Did you know that the words glamour and grammar originated from the same roots? The original Greek effectively translates as the art of letters. In the Middle Ages grammatica or gramaire usually referred to learning in general and included the study, not only of Greek and Latin, but also of astrology, magic and the occult. In Scotland, such learning was pronounced glamour and was also synonymous with enchantment and magical beauty. And isn’t this what we all aim to do with our writing – enchant our readers? Though sadly, the words glamour and grammar have long since parted company, this course is all about bringing them together again!
‘I sutured split infinitives and hoisted dangling modifiers and wore out the seat of my best flannel skirt.’
Rules of Civility (2011) by Amor Towles
I love this description of the editing process. I’ve spent most of my working life ‘suturing split infinitives’ and ‘hoisting dangling modifiers’; I’ve even been a reluctant wearer of flannel skirts. As Captain Anna Campbell (I kid you not) in the military in the 1990s, I taught English literacy (among other subjects) to soldiers, and unfortunately, grey flannel skirts were a requisite part of the uniform. Since those days, I’ve been a teacher of English and the humanities in primary, secondary and tertiary education, and I now run my own business: Fixing English. Though for academic purposes I still tutor and edit ‘prescriptive grammar’ (i.e. according to the rules) to tertiary student teachers, I’ve specifically tailored this short RWA course, Fixing English: Grammar Boost, for my favourite peeps — romance writers — and it’s more about the ‘art of words’ on the page, the ‘glamour of grammar’, rather than only teaching arid grammar rules.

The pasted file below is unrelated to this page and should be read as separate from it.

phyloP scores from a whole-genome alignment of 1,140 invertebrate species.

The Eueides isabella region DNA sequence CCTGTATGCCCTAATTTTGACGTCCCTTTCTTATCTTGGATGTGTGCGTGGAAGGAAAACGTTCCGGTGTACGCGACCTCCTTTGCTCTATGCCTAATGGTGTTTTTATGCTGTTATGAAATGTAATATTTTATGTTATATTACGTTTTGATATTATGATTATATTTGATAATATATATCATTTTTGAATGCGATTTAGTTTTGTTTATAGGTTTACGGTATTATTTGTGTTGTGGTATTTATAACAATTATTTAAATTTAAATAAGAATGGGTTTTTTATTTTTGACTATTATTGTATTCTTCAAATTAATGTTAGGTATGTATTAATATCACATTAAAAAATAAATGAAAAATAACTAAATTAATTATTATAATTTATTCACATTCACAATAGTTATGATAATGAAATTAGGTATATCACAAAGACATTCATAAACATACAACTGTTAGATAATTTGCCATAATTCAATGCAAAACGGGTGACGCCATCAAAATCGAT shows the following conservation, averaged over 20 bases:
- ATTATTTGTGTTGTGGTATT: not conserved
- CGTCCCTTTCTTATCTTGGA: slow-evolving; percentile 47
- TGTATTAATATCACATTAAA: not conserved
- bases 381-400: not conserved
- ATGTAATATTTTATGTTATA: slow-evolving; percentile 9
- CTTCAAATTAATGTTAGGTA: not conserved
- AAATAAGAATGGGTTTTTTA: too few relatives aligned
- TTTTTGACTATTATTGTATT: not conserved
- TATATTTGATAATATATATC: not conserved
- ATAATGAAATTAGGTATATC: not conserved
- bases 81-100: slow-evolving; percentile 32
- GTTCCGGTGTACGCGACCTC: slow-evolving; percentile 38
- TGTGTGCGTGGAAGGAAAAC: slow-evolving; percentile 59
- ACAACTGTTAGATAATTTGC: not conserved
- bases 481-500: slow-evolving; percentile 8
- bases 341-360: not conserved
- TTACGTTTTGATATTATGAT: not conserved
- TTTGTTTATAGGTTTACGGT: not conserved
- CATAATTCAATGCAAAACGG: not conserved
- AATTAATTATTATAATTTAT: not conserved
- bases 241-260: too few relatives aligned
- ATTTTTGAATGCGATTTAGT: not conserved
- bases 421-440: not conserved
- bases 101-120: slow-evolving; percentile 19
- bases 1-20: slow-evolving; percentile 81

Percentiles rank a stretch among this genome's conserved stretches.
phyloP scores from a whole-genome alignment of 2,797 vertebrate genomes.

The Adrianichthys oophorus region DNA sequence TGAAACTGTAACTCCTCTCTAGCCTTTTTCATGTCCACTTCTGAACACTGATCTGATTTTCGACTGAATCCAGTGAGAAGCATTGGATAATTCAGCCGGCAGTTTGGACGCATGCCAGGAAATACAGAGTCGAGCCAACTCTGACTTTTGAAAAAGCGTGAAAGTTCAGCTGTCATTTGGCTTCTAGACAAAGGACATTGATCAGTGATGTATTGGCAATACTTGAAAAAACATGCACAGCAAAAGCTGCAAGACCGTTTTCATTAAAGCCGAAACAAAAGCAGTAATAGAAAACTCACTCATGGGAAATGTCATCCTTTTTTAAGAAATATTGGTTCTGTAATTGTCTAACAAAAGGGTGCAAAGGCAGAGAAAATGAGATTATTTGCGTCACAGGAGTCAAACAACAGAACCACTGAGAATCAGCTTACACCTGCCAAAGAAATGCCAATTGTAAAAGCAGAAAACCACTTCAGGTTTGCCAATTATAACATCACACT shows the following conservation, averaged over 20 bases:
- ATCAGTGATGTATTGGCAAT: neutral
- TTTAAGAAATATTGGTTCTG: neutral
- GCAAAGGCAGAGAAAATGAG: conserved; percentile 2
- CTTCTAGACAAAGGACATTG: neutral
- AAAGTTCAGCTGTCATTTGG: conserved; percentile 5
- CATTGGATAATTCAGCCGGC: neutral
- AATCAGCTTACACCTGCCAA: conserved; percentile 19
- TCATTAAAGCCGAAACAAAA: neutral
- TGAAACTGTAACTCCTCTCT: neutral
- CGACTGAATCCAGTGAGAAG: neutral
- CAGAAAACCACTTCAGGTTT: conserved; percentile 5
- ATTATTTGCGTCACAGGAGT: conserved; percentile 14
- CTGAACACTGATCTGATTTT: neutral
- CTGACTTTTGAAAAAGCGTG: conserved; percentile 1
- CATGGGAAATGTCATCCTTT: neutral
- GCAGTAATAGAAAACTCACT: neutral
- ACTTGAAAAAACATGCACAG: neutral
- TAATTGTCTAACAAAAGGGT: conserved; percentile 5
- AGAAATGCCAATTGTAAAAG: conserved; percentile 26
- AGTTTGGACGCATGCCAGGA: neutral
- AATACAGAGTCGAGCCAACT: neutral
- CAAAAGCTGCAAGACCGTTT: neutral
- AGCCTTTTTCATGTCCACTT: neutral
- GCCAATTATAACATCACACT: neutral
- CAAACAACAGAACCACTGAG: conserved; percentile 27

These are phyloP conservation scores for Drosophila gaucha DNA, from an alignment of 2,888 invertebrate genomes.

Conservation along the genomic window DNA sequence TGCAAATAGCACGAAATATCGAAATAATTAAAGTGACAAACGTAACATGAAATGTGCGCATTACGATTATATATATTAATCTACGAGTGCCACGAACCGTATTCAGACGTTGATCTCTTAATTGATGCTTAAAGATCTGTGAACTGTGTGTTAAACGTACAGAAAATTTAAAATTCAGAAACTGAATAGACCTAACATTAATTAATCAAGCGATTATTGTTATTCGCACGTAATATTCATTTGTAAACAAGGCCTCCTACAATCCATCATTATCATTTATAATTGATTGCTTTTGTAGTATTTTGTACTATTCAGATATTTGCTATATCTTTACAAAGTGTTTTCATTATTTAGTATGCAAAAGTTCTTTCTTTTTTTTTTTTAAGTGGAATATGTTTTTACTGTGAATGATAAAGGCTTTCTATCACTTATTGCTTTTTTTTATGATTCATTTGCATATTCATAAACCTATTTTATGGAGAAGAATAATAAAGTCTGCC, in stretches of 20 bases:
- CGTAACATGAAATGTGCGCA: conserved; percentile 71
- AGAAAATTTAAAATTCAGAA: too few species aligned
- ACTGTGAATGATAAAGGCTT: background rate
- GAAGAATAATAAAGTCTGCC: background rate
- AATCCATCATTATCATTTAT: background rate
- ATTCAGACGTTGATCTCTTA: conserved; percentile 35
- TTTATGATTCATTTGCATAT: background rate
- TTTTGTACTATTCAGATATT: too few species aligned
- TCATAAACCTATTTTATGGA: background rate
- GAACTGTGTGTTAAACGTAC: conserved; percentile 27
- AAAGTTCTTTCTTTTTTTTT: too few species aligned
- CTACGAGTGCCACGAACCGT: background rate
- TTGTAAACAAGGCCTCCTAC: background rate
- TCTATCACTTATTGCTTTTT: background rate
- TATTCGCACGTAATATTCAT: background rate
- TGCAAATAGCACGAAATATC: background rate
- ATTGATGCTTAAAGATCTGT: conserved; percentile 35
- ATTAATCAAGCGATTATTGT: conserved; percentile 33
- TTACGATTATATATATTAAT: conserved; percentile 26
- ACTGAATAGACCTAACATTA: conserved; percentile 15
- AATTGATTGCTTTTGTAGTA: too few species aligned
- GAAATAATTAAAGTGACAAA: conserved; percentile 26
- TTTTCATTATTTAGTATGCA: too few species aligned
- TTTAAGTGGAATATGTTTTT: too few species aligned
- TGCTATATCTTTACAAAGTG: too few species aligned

Of course, we shall delve into the rules — It helps to know the rules, if you want to break them effectively! — , but we’ll also investigate the grammar used by successful authors. By the end of the month, you’ll have a greater awareness of the advantages and disadvantages of writing in first, second or third-person perspectives, you should be more confidant choosing the verb tense best suited for your own creative endeavours, and we’ll have discussed many of the common problems and pitfalls of grammar for fiction writing, not to mention learnt ways to avoid them. In effect, whilst tackling our grammar, we’ll also tickle our way towards more effective and, dare I say it, more glamourous writing.
N.B. If you want to find out why punctuation is the dog’s bollocks, you’ll need to sign up to Fixing Writing: Punctuation Boost!
Course Dates: 1 March to 28 March
Cost: $55 members, $66 non-members
Venue: Online – RWA Moodle Platform
For bookings and more information: https://www.trybooking.com/BOAKJ
About the presenter:
Anna Greene (who some of you may know as Lou Greene or Anna Foxkirk) is a qualified teacher with nearly thirty years’ experience teaching and tutoring at primary, secondary and tertiary level. Prior to setting up her own business in 2018, she was an associate teacher and English literacy advisor with Monash University’s Department of Education. She has taught English literacy to adults in class workshops and online. She is also available for one-to-one tuition and mentoring. Anna has recently brought her tutoring, editing and mentoring skills under one umbrella: Fixing English. You can find out more about Anna from her website: